From Ubrlocal's Facebook page

Ross Reynolds talks with Kamal Patel, co-founder of Ubrlocal, a marketplace for Seattle gardeners and farmers to share their wares.

Microsoft sign on the company's Redmond, Washington campus.
Flickr Photo/Wonderlane (CC-BY-NC-ND)/http://bit.ly/1NM853Z

Last week, Microsoft began the biggest layoffs in the company’s history: 18,000 total expected in the next year. So far, about 1,300 local workers have been affected.

Jon Talton, business reporter for the Seattle Times, told KUOW’s Ross Reynolds on The Record that this event is a test for the local economy. He said the Seattle area is in the midst of an economic boom – driven by Amazon, Boeing’s 777X and 737, increased exports and low unemployment.

In an already pricey real estate market, San Francisco’s median home price has just hit the $1 million mark, according to a new report from industry info firm DataQuick.

To figure out what’s going on in the city by the bay, Here & Now’s Jeremy Hobson turns to Nancy Wallace, co-chair of the Fisher Center for Real Estate and Urban Economics at the University of California, Berkeley.

According to the June jobs report released Wednesday, Washington’s jobless rate has dropped to 5.8 percent -- the lowest level in six years.

Ross Reynolds talks with economist and real estate analyst Matthew Gardner about the commercial real estate market in Seattle.

Ross Reynolds talks with Lew Daly, director of policy and research at Demos, a public policy think tank in New York. In a report released this month, Daly said our method of measuring gross domestic product obscures public value in our economy.

Citigroup said Monday it had agreed to pay $7 billion to settle a federal investigation into subprime mortgages it sold in the run-up to the financial meltdown of 2008.

The deal covers mortgage-backed securities and collateralized debt obligations issued, structured or underwritten by Citi between 2003 and 2008, the company said in a statement on its website.

Trust In The Age Of The Sharing Economy

Jul 9, 2014

Until recently, there were a few gems of conventional wisdom followed by most: don’t get into a stranger’s car; don’t open your door to someone you don’t know; don’t lend out your valuables. Well, those rules — and so many more — are being upended by the way we’re now living.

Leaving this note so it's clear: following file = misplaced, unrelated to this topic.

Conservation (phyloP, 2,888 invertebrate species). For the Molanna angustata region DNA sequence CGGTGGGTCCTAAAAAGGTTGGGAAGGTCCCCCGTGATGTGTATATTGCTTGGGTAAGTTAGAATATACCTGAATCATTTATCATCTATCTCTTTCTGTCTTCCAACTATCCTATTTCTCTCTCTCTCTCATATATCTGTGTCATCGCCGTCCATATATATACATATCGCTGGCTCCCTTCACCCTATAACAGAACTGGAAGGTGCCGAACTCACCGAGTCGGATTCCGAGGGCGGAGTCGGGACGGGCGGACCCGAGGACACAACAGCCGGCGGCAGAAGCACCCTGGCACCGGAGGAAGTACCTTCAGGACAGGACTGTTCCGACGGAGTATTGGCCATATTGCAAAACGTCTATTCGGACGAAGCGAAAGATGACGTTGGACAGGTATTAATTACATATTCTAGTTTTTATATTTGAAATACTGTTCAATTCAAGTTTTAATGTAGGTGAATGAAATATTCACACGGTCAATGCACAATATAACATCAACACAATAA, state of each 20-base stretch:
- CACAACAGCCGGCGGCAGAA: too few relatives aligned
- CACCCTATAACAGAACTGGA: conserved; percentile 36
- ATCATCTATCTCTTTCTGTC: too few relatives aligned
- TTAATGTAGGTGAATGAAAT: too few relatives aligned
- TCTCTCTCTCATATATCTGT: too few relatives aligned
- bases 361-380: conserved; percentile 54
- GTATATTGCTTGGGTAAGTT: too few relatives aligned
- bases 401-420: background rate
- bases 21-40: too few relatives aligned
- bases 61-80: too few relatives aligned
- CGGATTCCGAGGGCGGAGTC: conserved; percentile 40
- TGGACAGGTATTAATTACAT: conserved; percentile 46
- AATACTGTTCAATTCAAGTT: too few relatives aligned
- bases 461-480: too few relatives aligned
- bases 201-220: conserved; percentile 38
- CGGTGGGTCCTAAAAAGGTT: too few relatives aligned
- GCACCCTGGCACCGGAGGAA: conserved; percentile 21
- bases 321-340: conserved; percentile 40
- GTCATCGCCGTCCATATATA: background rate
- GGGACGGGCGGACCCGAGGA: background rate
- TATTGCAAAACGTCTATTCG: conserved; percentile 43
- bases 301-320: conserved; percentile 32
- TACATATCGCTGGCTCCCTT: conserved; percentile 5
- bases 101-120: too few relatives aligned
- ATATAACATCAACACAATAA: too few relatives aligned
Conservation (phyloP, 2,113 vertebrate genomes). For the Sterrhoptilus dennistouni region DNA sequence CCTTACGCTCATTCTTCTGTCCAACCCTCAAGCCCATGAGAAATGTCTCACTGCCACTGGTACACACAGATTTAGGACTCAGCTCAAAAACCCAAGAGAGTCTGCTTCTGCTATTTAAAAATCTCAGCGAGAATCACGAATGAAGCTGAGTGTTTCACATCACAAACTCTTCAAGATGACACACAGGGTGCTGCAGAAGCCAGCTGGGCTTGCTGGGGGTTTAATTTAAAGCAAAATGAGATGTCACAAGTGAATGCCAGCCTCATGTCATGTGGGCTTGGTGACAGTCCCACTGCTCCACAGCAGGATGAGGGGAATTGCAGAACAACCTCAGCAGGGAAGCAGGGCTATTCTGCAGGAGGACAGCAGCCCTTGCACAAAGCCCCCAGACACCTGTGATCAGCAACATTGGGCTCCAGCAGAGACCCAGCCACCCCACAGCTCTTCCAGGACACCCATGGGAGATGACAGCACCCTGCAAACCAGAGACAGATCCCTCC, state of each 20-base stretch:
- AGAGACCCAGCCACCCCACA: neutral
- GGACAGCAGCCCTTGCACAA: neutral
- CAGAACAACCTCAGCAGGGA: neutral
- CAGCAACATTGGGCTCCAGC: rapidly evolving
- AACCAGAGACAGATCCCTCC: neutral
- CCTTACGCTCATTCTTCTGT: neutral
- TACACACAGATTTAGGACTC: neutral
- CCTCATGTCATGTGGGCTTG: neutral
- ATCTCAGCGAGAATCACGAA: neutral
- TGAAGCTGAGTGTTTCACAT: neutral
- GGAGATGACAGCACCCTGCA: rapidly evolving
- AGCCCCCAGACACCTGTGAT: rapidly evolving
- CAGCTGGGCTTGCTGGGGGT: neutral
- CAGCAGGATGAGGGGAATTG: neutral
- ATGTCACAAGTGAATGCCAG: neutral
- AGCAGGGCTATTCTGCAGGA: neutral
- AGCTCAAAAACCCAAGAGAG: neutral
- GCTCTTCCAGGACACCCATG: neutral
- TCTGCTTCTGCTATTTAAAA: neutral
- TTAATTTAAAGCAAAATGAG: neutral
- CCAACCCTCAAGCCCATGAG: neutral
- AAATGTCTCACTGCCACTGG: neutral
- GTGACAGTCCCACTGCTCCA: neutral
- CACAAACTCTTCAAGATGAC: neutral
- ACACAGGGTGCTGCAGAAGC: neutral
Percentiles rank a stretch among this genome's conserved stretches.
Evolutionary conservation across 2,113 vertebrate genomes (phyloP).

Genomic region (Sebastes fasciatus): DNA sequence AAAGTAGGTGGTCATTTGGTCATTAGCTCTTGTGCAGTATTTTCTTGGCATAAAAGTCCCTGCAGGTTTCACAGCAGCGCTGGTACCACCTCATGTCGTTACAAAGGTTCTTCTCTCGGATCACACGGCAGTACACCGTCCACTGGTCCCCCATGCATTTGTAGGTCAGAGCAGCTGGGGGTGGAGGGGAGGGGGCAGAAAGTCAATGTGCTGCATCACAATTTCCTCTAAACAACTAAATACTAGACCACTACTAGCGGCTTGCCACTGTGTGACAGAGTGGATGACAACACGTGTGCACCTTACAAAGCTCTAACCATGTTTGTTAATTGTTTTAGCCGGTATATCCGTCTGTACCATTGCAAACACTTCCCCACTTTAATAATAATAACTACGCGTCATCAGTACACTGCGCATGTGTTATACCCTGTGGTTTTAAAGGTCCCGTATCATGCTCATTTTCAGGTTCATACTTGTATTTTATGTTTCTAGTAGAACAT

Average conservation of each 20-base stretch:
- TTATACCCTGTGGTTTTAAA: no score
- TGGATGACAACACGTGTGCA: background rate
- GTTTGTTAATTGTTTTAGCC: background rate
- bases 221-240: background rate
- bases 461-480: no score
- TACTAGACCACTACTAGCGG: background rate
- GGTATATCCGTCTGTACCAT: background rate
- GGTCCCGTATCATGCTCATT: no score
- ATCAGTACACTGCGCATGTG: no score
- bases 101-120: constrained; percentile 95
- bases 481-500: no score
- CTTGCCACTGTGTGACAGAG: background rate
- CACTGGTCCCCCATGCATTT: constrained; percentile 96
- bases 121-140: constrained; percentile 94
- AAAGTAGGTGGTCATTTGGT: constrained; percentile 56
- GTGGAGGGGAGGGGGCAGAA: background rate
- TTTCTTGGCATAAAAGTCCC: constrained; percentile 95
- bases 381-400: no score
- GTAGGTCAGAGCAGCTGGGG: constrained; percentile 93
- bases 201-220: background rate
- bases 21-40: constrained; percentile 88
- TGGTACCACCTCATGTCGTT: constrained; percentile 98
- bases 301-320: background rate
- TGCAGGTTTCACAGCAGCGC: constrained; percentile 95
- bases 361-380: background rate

Marcie Sillman talks to Seattle Times columnist Jon Talton about the paper's annual report on executive pay. In addition, the two discuss how jobs in America have shifted to service jobs.

Washington State Department Of Transportation Photo

Traffic jams have plagued the Seattle area for weeks. Now a traffic data company reports that congestion has been getting worse even before the traffic snarls of the last few weeks. 

Flickr Photo/Senate Democrats (CC-BY-NC-ND)

This week on Speakers Forum, Massachusetts Senator Elizabeth Warren tells the story of her life and her vision of a progressive America. Warren is known as an advocate for consumer protection. She was largely responsible for the hard-won establishment of the U.S. Consumer Financial Protection Bureau.

From DESC's Facebook page.

David Hyde talks with Bill Hobson, executive director of Downtown Emergency Service Center, about how his organization would implement the $15 minimum wage and why he's advocating that the city help.

Ross Reynolds talks to Giovanni Peri, an economics professor at U.C. Davis, about how foreign-born workers in science and technology might affect the health of economies. Peri argues that the federal government should increase the cap on H-1B worker visas, which would ultimately encourage economic growth and innovation.

Flickr Photo/Downing Street (CC-BY-NC-ND)

The financial crisis of 2008 is widely referred to as the worst fiscal disaster since the Great Depression of the 1930s. It threatened large financial institutions with collapse and resulted in bank bailouts and downturns in stock and housing markets around the world.